The evening’s speakers, Professor Mike Savage from the London School of Economics and Isabelle Sonnenfeld, lead of Google’s News Lab in Germany, are both eminent experts in understanding the importance of digital media and big data for modern societies and their study.
Mike Savage will argue that social scientists are pioneering a new kind of data-based analysis which is attracting growing public interest. He will show the enormous potential of big data and how the social scientific tool kit is reconfigured by innovative tools. The talk will be illustrated with Mike Savage’s own experience with the BBC’s Great British Class Survey – the most popular digital social scientific project ever conducted in the UK.
Isabelle Sonnenfeld, in turn, will introduce Google’s News Lab to talk about Google Search and Trends and how big data amplifies today’s storytelling. Director of the HIIG Wolfgang Schulz will moderate the dialogue.
The British Embassy Berlin in cooperation with the Alexander von Humboldt Institute for Internet and Society (HIIG) host this kick-off lecture for the series “Big data: big power shifts?”, that the Humboldt Institute for Internet and society conducts in cooperation with the Vodafone Institute for Society and Communications.
The dialogue will also serve as the opening keynote for an academic conference on Media Communication Between Complexity and Simplification. Theories, Methods, Practices organised by the German Communication Association (DGPuK).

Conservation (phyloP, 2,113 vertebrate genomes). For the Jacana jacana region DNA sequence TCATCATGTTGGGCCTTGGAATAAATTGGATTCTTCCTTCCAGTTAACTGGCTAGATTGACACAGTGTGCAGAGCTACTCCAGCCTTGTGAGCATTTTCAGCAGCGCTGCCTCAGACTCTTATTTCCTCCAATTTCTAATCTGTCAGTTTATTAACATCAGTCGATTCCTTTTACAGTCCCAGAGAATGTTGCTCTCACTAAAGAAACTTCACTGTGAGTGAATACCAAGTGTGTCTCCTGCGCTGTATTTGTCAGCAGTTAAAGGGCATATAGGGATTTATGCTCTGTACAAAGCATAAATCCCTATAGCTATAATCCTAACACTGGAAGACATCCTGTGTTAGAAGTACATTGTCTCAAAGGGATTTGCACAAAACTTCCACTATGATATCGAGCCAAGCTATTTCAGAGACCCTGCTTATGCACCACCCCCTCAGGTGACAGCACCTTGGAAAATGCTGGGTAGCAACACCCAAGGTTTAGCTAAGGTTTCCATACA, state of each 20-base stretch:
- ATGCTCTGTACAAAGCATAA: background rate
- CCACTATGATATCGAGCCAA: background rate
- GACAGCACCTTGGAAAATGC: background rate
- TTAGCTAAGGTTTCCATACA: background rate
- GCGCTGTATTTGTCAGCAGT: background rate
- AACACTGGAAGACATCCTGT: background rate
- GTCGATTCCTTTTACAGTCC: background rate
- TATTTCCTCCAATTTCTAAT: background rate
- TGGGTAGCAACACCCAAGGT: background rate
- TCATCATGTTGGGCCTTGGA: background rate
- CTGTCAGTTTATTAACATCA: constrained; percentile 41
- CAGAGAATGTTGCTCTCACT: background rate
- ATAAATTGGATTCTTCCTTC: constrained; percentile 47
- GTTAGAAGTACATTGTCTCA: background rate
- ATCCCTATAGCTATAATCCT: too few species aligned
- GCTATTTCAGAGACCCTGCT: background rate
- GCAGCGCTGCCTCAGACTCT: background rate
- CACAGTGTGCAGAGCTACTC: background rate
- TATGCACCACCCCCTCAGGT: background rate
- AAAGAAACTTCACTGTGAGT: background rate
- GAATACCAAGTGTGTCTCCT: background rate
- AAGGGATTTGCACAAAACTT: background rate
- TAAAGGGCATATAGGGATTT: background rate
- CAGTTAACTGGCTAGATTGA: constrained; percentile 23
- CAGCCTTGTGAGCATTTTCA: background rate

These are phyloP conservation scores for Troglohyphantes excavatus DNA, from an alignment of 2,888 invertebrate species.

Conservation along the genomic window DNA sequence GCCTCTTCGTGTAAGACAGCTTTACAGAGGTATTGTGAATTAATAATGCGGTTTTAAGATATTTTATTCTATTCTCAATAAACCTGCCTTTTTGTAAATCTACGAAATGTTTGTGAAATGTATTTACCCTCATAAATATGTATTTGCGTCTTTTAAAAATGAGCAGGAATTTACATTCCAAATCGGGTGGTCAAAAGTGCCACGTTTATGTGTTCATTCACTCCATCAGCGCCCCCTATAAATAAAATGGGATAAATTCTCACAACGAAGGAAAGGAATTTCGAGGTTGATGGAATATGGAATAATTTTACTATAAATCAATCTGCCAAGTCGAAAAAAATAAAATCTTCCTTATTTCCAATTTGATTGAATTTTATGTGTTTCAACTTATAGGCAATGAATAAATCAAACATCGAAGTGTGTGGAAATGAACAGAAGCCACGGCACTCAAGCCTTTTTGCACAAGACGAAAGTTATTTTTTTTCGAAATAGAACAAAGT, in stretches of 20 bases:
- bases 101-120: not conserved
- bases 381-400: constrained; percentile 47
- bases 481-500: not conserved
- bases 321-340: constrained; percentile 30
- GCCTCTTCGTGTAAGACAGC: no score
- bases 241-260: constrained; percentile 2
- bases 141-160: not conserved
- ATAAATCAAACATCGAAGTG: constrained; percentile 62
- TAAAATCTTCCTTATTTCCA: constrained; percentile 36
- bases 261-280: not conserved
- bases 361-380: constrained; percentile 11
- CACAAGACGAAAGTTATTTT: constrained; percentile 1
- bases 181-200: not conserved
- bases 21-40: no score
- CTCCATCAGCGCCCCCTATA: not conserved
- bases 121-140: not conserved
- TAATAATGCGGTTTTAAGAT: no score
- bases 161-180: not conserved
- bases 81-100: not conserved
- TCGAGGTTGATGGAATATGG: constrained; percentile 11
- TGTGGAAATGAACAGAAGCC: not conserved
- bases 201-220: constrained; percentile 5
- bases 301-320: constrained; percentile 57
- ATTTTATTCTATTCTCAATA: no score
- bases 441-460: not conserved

About the Speakers
Mike Savage is the Martin White Professor of Sociology and Head of Department at the London School of Economics and Political Science. Before that, he was Professor of Sociology at the University of Manchester where he was Head of Department and founding Director of CRESC, the ESRC Centre for Research on Socio-Cultural Change. He moved to the University of York in 2010, where he was interim Head of Department, and where he continues as Visiting Professor.
Mike Savage is a key thinker in sociology whose academic work covers a range of core issues in the study of contemporary society. Besides examining dynamics in social stratification and inequality in his widely recognized contributions like «Contemporary Sociology and the Challenge of Descriptive Assemblage» and «The coming crisis of empirical sociology» he has forcefully argued that social science inquiry needs to re-consider its methods and approaches in making sense of big data, social media and the overall complexities of today’s society.
Isabelle Sonnenfeld is the lead of Google’s News Lab in Germany and former Head of News, Government and Politics for Twitter in Germany.
A keynote dialogue in the series Big data: “Big Power shifts?”
Big data has been a major issue in internet-related public debate for several years now and it is yet unclear what impact big data has on societies, politics and markets. Big data means the automatic generation of very large and diverse data sets which are mainly the result of the digitisation of modern societies, their processing by algorithms and their use for decision-making and regulation, in the private or public sector.
This includes purposes such as profiling, monitoring, predictive analysis and risk calculation. Mayer-Schönberger & Cukier claim that big data is a “revolution that will transform how we live, work, and think”. But whereas revolutions imply a profound shift in power relations, there is little evidence and debate about whether and, if so, how big data affects power relations.
The lecture series will explore this topic with speakers from different backgrounds and be backed by a special issue of the Internet Policy Review.
The event series “Big data: big power shifts?” is initiated by the Alexander von Humboldt Institute for Internet and Society in cooperation with the Vodafone Institute for Society and Communications and curated by Dr. Lena Ulbricht, WZB Research Fellow.